Nonprofits on the list scored on average 90 percent on the survey compared with 76 percent by all nonprofits not on the list. The percentage indicates respondents who answered “Agree Somewhat” and Agree Strongly” to the 78 statements, such as “I would recommend working here to a friend,” or “I like the people I work with at this organization.”
The biggest disparities were found within the categories of leadership and planning (90 percent for nonprofits on the list compared to 71 percent for those not on the list) and corporate culture and communications (88 percent versus 71 percent). Nonprofits on the list did not score less than 85 percent in any of the eight focus areas. For those that did not make the list, the highest score was 84 percent.
There were 10 key drivers identified by BCG that were common among the 50 organizations:
- I feel I am valued in this organization;
- I have confidence in the leadership of this organization;
- I like the type of work that I do;
- Most days, I feel I have made progress at work;
- This organization treats me like a person, not a number;
- I like the people I work with at this organization;
- There is room for me to advance at this organization;
- I can trust what this organization tells me;
- My job makes good use of my skills and abilities; and,
- This organization provides the technology, equipment and resources I need to do my job well.
A good salary and benefits package will always be a good draw for a nonprofit, and the Best Nonprofits To Work are no exception. The overall average exempt salary was $74,351 among this year’s 50 nonprofits. Five organizations boasted an average exempt salary of more than $100,000:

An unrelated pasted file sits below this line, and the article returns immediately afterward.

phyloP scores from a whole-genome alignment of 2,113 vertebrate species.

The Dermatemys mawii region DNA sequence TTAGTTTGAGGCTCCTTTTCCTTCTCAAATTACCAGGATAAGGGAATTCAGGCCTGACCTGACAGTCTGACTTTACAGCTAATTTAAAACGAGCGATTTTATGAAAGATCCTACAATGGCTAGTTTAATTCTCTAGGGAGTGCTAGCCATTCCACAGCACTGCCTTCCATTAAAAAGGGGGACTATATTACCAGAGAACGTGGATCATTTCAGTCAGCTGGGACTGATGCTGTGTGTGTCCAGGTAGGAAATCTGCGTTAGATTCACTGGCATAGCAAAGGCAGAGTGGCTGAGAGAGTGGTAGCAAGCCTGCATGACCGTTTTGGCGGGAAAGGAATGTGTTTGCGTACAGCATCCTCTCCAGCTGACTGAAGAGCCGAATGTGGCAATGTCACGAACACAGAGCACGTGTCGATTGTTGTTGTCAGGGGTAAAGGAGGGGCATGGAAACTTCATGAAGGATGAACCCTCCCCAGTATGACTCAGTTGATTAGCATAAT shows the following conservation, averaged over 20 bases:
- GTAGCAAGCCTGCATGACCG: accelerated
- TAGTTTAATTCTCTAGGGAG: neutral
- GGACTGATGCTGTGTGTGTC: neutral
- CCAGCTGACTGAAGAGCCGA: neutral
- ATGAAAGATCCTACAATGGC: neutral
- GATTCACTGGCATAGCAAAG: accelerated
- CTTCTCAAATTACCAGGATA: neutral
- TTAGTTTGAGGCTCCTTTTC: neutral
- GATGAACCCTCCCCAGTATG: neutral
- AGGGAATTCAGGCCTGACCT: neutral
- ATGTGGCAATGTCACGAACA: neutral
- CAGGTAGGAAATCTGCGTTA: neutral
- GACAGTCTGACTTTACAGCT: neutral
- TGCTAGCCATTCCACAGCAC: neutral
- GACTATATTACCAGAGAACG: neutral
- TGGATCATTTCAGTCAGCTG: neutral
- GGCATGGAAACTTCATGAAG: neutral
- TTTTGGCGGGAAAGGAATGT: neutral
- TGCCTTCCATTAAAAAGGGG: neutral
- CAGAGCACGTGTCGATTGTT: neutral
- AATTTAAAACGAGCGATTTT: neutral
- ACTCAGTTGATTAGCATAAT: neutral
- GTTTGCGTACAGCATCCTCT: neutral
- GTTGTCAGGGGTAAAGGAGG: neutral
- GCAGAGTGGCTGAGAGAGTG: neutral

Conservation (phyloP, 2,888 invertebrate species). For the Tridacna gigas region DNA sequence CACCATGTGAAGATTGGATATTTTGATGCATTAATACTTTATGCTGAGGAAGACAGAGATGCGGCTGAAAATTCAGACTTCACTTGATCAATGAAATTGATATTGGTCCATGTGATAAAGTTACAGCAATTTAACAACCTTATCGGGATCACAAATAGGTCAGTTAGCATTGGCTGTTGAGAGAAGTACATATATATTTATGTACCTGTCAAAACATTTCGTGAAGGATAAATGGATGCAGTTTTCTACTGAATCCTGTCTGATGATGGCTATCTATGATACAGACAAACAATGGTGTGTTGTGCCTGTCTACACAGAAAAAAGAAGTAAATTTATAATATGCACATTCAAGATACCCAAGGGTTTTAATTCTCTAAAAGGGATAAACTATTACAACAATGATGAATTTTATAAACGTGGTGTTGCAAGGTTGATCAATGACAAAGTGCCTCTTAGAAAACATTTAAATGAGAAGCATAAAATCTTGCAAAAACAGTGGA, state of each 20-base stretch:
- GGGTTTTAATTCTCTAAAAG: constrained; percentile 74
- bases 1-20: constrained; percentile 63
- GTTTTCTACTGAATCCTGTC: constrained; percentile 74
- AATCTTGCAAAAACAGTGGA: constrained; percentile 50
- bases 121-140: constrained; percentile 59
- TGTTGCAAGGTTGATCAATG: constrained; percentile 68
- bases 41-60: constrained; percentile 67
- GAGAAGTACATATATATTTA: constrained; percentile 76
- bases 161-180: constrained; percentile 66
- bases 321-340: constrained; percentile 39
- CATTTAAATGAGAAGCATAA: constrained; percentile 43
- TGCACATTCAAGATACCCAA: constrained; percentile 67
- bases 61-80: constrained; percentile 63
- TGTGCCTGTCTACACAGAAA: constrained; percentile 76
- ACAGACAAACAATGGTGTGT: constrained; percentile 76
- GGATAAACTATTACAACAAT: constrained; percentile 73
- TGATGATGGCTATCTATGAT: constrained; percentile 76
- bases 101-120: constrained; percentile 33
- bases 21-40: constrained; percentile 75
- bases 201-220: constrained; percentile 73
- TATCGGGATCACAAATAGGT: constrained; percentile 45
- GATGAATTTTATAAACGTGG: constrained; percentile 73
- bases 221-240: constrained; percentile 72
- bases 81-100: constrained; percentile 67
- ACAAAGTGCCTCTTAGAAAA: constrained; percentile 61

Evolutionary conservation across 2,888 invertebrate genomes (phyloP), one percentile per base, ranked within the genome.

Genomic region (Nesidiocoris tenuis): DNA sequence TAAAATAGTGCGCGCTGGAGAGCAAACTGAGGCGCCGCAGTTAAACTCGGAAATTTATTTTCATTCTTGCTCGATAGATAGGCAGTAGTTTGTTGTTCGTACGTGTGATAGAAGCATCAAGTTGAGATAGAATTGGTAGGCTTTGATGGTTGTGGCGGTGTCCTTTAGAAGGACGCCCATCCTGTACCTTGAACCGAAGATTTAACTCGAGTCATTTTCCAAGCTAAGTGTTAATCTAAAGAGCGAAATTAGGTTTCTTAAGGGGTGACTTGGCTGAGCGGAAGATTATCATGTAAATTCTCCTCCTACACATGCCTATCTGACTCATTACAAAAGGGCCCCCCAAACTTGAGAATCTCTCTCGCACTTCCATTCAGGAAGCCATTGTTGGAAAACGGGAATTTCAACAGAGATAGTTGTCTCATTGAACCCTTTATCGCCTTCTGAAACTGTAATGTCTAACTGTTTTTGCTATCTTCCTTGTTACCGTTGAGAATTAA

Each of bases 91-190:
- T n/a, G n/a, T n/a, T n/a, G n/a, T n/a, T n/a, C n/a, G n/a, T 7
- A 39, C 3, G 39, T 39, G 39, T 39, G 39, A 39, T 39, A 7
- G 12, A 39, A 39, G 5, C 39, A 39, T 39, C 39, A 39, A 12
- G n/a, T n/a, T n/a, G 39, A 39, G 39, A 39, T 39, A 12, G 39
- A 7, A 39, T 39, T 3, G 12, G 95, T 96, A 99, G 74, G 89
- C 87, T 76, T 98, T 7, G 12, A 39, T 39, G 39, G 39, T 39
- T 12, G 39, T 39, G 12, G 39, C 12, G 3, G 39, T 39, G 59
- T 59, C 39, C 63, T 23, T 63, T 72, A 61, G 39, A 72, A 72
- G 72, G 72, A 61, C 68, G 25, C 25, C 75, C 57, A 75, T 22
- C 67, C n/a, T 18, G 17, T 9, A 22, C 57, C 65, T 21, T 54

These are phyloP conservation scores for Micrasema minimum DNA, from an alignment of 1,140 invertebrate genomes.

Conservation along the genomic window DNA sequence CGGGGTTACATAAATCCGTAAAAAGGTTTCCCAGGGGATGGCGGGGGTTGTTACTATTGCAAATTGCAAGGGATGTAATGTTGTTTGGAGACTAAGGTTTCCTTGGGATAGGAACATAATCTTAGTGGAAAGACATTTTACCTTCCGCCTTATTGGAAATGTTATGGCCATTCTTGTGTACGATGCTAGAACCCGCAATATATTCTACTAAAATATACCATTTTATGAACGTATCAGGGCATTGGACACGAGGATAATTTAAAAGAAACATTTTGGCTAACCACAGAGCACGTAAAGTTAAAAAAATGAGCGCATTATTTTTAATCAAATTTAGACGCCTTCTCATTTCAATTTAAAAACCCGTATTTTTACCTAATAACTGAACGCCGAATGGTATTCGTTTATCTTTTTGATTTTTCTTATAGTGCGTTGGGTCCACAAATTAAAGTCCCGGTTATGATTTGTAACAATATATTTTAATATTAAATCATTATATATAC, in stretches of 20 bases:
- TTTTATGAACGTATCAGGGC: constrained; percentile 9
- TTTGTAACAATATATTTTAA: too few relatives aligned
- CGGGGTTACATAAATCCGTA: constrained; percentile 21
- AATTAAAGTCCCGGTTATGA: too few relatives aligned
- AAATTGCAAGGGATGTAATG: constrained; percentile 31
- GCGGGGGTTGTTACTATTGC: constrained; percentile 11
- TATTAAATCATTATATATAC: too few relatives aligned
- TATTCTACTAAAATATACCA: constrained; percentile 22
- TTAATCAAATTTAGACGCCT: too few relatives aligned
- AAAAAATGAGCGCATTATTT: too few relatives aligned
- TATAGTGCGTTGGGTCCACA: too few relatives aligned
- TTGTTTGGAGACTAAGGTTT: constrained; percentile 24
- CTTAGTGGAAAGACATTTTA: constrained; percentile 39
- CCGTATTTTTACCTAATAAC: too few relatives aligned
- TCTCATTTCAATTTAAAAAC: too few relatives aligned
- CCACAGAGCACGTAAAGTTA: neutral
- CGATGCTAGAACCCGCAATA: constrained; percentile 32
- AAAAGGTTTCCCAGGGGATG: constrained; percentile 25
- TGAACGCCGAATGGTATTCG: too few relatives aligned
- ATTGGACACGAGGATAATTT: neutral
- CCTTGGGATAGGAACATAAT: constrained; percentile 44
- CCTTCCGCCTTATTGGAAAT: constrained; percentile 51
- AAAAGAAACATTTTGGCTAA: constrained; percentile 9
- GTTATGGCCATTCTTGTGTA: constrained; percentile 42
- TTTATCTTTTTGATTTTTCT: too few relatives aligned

- Birthright Israel Foundation, $133,328
- Century Housing Corp, $113,749
- Cinnaire, $113,675
- National Communication Association, $106,700
- National office of Communities In Schools, $105,338
Top-ranked Team Rubicon last year instituted a quarterly award for staff called “The Teddy.” That’s on top of the existing, less formal and more casually named “Get Sh*t Done” award. The formerly quarterly accolade is now awarded monthly and includes a big mug and glass plate – “A cheers to you” – with nominations submitted by directors to human resources each month.
“The Teddy” was inspired by a famous quote in Teddy Roosevelt’s 1910 speech, “The Man In The Arena” delivered in Paris. It embodies the concept of daring to be great, which sometimes might lead to failure, but daring with the best intentions always will have support.
Nominations can be submitted quarterly by staff members at TeamRubiconUSA.org. Anyone is eligible for nominations, which go directly to CEO Jake Wood. The winner receives a golden teddy bear, certificate presented by Wood, a profile on the organization’s career page, and a cool $100 in cash. Correctly answering some Team Rubicon trivia questions from the CEO could yield additional cash.
Team Rubicon revamped its employee recognition program to align with cultural principles that were codified earlier in 2015, according to Candice Schmitt, director of human resources. Putting it in writing was important after making 23 new hires, having almost one-third of its 44 employees working remotely and opening another office in Dallas for operations staff.
“We’re expanding a lot and have built up some support functions and added some capacity to HR,” she said. The bulk of it has been in full-time regional administrators that are remote positions and used to be all-volunteer.